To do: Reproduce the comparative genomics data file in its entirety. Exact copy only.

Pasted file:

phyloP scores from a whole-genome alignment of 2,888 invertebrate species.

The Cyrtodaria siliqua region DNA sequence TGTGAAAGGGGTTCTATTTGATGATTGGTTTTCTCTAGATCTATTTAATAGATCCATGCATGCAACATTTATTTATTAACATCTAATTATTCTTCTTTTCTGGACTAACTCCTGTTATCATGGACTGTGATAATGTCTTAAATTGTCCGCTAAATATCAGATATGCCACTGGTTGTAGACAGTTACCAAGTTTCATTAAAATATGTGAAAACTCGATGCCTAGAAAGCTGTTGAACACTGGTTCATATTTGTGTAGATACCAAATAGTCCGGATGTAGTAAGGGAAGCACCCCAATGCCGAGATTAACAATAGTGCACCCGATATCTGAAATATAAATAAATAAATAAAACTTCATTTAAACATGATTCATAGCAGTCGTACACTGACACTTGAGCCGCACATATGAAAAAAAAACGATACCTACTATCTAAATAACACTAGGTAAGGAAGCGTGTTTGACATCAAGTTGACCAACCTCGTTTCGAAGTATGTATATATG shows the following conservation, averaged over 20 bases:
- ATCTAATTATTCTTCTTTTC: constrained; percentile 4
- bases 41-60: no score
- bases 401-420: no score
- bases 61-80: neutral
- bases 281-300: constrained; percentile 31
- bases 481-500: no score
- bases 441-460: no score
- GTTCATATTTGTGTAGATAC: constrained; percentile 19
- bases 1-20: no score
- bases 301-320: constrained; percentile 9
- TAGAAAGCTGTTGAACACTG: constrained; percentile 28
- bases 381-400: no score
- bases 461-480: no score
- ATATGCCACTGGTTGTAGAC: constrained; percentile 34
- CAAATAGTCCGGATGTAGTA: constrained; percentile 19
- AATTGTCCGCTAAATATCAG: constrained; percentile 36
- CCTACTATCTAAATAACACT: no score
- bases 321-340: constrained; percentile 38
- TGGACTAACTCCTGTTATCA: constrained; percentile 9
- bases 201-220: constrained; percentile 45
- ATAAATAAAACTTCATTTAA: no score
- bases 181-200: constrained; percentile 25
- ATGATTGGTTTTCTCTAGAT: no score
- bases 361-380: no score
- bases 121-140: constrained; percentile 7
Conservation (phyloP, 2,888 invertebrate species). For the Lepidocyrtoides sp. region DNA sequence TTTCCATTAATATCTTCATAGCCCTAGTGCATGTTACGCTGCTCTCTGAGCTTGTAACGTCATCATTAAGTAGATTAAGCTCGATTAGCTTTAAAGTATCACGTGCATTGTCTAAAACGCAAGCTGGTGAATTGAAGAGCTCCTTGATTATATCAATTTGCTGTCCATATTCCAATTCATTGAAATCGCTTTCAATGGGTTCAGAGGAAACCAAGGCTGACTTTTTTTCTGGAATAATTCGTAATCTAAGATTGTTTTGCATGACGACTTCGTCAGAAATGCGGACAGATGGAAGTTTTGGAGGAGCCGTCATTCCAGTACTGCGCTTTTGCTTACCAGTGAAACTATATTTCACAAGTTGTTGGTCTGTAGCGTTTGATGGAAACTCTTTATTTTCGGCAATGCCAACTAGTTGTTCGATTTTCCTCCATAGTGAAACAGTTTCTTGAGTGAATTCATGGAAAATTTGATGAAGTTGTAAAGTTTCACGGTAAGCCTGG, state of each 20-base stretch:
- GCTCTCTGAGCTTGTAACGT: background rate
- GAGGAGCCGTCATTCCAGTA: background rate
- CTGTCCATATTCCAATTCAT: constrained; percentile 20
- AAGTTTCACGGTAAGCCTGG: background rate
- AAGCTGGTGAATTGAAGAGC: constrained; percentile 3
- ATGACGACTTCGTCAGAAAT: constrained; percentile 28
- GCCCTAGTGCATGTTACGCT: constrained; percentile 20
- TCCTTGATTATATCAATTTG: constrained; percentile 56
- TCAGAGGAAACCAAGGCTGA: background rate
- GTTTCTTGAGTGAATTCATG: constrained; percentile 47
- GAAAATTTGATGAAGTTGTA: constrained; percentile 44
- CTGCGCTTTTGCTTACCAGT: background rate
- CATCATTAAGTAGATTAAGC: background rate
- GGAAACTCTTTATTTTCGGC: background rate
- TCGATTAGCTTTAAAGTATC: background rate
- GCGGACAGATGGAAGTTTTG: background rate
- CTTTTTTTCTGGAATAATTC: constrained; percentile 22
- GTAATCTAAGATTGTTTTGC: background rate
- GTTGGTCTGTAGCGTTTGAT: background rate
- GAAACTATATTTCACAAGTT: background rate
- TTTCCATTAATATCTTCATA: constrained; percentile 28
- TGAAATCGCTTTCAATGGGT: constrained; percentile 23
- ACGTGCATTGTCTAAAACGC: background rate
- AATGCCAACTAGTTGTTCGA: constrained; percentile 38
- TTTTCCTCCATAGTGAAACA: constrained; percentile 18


phyloP scores from a whole-genome alignment of 2,888 invertebrate species.

The Cyrtodaria siliqua region DNA sequence TGTGAAAGGGGTTCTATTTGATGATTGGTTTTCTCTAGATCTATTTAATAGATCCATGCATGCAACATTTATTTATTAACATCTAATTATTCTTCTTTTCTGGACTAACTCCTGTTATCATGGACTGTGATAATGTCTTAAATTGTCCGCTAAATATCAGATATGCCACTGGTTGTAGACAGTTACCAAGTTTCATTAAAATATGTGAAAACTCGATGCCTAGAAAGCTGTTGAACACTGGTTCATATTTGTGTAGATACCAAATAGTCCGGATGTAGTAAGGGAAGCACCCCAATGCCGAGATTAACAATAGTGCACCCGATATCTGAAATATAAATAAATAAATAAAACTTCATTTAAACATGATTCATAGCAGTCGTACACTGACACTTGAGCCGCACATATGAAAAAAAAACGATACCTACTATCTAAATAACACTAGGTAAGGAAGCGTGTTTGACATCAAGTTGACCAACCTCGTTTCGAAGTATGTATATATG shows the following conservation, averaged over 20 bases:
- ATCTAATTATTCTTCTTTTC: constrained; percentile 4
- bases 41-60: no score
- bases 401-420: no score
- bases 61-80: neutral
- bases 281-300: constrained; percentile 31
- bases 481-500: no score
- bases 441-460: no score
- GTTCATATTTGTGTAGATAC: constrained; percentile 19
- bases 1-20: no score
- bases 301-320: constrained; percentile 9
- TAGAAAGCTGTTGAACACTG: constrained; percentile 28
- bases 381-400: no score
- bases 461-480: no score
- ATATGCCACTGGTTGTAGAC: constrained; percentile 34
- CAAATAGTCCGGATGTAGTA: constrained; percentile 19
- AATTGTCCGCTAAATATCAG: constrained; percentile 36
- CCTACTATCTAAATAACACT: no score
- bases 321-340: constrained; percentile 38
- TGGACTAACTCCTGTTATCA: constrained; percentile 9
- bases 201-220: constrained; percentile 45
- ATAAATAAAACTTCATTTAA: no score
- bases 181-200: constrained; percentile 25
- ATGATTGGTTTTCTCTAGAT: no score
- bases 361-380: no score
- bases 121-140: constrained; percentile 7
Conservation (phyloP, 2,888 invertebrate species). For the Lepidocyrtoides sp. region DNA sequence TTTCCATTAATATCTTCATAGCCCTAGTGCATGTTACGCTGCTCTCTGAGCTTGTAACGTCATCATTAAGTAGATTAAGCTCGATTAGCTTTAAAGTATCACGTGCATTGTCTAAAACGCAAGCTGGTGAATTGAAGAGCTCCTTGATTATATCAATTTGCTGTCCATATTCCAATTCATTGAAATCGCTTTCAATGGGTTCAGAGGAAACCAAGGCTGACTTTTTTTCTGGAATAATTCGTAATCTAAGATTGTTTTGCATGACGACTTCGTCAGAAATGCGGACAGATGGAAGTTTTGGAGGAGCCGTCATTCCAGTACTGCGCTTTTGCTTACCAGTGAAACTATATTTCACAAGTTGTTGGTCTGTAGCGTTTGATGGAAACTCTTTATTTTCGGCAATGCCAACTAGTTGTTCGATTTTCCTCCATAGTGAAACAGTTTCTTGAGTGAATTCATGGAAAATTTGATGAAGTTGTAAAGTTTCACGGTAAGCCTGG, state of each 20-base stretch:
- GCTCTCTGAGCTTGTAACGT: background rate
- GAGGAGCCGTCATTCCAGTA: background rate
- CTGTCCATATTCCAATTCAT: constrained; percentile 20
- AAGTTTCACGGTAAGCCTGG: background rate
- AAGCTGGTGAATTGAAGAGC: constrained; percentile 3
- ATGACGACTTCGTCAGAAAT: constrained; percentile 28
- GCCCTAGTGCATGTTACGCT: constrained; percentile 20
- TCCTTGATTATATCAATTTG: constrained; percentile 56
- TCAGAGGAAACCAAGGCTGA: background rate
- GTTTCTTGAGTGAATTCATG: constrained; percentile 47
- GAAAATTTGATGAAGTTGTA: constrained; percentile 44
- CTGCGCTTTTGCTTACCAGT: background rate
- CATCATTAAGTAGATTAAGC: background rate
- GGAAACTCTTTATTTTCGGC: background rate
- TCGATTAGCTTTAAAGTATC: background rate
- GCGGACAGATGGAAGTTTTG: background rate
- CTTTTTTTCTGGAATAATTC: constrained; percentile 22
- GTAATCTAAGATTGTTTTGC: background rate
- GTTGGTCTGTAGCGTTTGAT: background rate
- GAAACTATATTTCACAAGTT: background rate
- TTTCCATTAATATCTTCATA: constrained; percentile 28
- TGAAATCGCTTTCAATGGGT: constrained; percentile 23
- ACGTGCATTGTCTAAAACGC: background rate
- AATGCCAACTAGTTGTTCGA: constrained; percentile 38
- TTTTCCTCCATAGTGAAACA: constrained; percentile 18